Now that Batgirl was firmly established on the same importance level as Peppa Pig and the Disney Princesses I decided  to pick up Tiny Titans to read with her.     Her verdict – “They’re heroes, but they’re little like me and their friends are there and some of them are girls and they like pink and they’re still good at rescuing people”.  As a starting school present I finally gave in and bought her the Batgirl outfit she’s been asking for endlessly all year.   And she is over the moon.   Our garden shed, previously named The Adventure Shed, is now the Bat Cave, I’m Batman, my wife is Batwoman, her Fisher Price dog is Batdog(!).  And she has invisible Robin helping us catch invisible Joker, Penguin, The Riddler and Catwoman with an old piece of rope.   In fact she now has two uniforms she wears on a daily basis, because as soon as she gets home from school she puts it on and starts righting wrongs.  She doesn’t have all the background, she doesn’t know all the intricate details, she just thinks it’s good fun and wants the good guys and girls to win.  Looks like Tom was right.

My week in comics

This week if you’ve visited the Comics Bulletin website you will have seen The Interactives getting a lot of coverage, which I’m really pleased about.   They reviewed the book and gave it a very respectable 3/12 silver bullets out of 5 describing the book as “a thoroughly satisfying comic book” commenting “I loved Luciano Vecchio’s artwork on the book.”.

I was especially excited about the interview they conducted with me, it was great to get some different questions from the norm and they really wanted to get under the surface to talk about the influences and motivations behind the story.  I think it might be the best interview I’ve done yet.  A big thank you to Jason Sacks for this.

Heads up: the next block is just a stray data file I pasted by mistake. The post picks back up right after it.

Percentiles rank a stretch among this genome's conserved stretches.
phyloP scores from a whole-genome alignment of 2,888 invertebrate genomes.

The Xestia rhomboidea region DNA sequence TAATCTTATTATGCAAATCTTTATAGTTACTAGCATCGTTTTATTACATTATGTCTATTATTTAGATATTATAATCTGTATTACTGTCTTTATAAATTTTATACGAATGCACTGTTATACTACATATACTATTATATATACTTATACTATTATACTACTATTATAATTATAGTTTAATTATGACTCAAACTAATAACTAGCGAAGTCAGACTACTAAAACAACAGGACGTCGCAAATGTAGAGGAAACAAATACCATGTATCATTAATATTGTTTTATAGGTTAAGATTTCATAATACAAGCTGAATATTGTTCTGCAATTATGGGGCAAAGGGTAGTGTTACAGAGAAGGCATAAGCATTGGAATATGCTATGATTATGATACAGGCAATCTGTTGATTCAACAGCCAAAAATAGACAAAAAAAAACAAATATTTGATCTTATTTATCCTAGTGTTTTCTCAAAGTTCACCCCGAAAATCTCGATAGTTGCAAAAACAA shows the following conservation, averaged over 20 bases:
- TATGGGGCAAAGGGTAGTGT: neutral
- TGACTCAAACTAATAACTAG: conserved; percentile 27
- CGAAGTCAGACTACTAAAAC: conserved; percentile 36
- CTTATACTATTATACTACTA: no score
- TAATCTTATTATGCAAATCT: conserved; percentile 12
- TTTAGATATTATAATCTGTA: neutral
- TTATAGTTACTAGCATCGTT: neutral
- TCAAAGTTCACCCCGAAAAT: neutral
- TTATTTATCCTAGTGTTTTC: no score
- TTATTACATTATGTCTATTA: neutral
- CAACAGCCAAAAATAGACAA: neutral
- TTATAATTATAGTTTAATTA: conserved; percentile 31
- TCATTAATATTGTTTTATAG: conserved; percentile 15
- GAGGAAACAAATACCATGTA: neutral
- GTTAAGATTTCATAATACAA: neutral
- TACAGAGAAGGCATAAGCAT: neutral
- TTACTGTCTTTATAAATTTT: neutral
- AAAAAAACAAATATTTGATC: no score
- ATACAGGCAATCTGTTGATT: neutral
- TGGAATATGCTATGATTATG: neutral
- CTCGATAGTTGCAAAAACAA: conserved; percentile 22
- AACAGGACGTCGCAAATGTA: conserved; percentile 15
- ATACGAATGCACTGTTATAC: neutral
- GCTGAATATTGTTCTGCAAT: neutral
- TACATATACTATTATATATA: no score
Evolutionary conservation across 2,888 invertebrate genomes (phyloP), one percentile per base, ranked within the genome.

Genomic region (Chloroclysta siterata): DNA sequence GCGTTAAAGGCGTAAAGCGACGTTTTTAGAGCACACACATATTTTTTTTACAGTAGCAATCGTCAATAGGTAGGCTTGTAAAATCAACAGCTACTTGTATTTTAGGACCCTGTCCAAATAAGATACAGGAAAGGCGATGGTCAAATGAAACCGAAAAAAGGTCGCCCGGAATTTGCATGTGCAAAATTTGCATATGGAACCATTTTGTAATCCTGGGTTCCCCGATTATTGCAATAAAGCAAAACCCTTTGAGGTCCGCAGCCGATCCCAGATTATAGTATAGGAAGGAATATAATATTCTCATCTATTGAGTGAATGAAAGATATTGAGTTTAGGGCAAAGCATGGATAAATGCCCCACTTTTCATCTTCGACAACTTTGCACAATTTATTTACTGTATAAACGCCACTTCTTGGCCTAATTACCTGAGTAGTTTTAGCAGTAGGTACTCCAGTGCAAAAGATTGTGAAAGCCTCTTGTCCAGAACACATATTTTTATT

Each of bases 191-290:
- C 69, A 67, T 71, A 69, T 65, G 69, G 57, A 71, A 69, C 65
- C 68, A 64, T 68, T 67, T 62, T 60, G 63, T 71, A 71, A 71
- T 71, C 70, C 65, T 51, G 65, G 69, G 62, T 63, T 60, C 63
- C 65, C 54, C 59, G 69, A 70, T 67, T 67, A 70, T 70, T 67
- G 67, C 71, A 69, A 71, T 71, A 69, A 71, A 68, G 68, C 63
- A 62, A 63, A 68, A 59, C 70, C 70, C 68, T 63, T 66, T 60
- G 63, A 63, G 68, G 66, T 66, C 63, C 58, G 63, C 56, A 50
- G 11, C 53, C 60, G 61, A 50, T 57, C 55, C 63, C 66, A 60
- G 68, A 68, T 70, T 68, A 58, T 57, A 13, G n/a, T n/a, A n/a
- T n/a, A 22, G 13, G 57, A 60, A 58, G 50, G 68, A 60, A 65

I’ve also been getting some positive feedback from the session I did at Cyfle  last week, I set the comic writing brief this week and I’m itching to read the 5  page shorts the students will be writing.   One of them let me know on twitter that they’d bought a copy of Comic Book Tattoo after hearing me talk about it on the course, I’m pleased to be helping people discover more books.  

I’ve also been talking about Cardiff Comic Expo 2012 with organiser Mike Allwood and fellow creators and close friends Simon Wyatt and Chris Lynch.  All I can say is roll on February.  With so much going on I’m well over due a return to the writing saddle, it’s very much a case of watch this space.



Creating comics at Cyfle

This morning I got to be a guest tutor for Cyfle on their Transmedia Methods course talking about Creating Comics.  It was great to have the opportunity to combine my previous teacher training with my experience writing comics.

We spent much of the two hour session looking at pacing and page construction using examples from books like Powers, Fell, 100 Bullets, All Star Superman, Shadow of the Bat, World of Warcraft, The Walking Dead and Tom Strong along with my own work in the Unseen Shadows universe and on The Interactives.

I recommended books like Understanding Comics by Scott McLoud, Panel One, Powers: script book and the Queen and Country script book.  We also looked at the relationship between comics and  film, tv, gaming and music (using Melissa Auf Der Maur‘s Out of our minds as an example).  We discussed the role of digital as well as how to assemble a team to work on your book, where to look, what to consider, how best to collaborate etc.  I even managed to sneak in a Pop Will Eat Itself lyric and a pun based around an Olivia Newton John song into the  presentation along the way too.  And if ever there had been a drinking game for mentioning Brian Michael Bendis my liver would have completely failed by now.

I set two exercises during the class, one on page layout and the other on character creation and I was extremely impressed by what all three groups came up with.  We ended the session by setting a writing brief and I’m looking forward to seeing the 5 page stories that I’ll be providing feedback on in the coming weeks.  All in all a throughly enjoyable morning and something I would be very keen to do again in the future.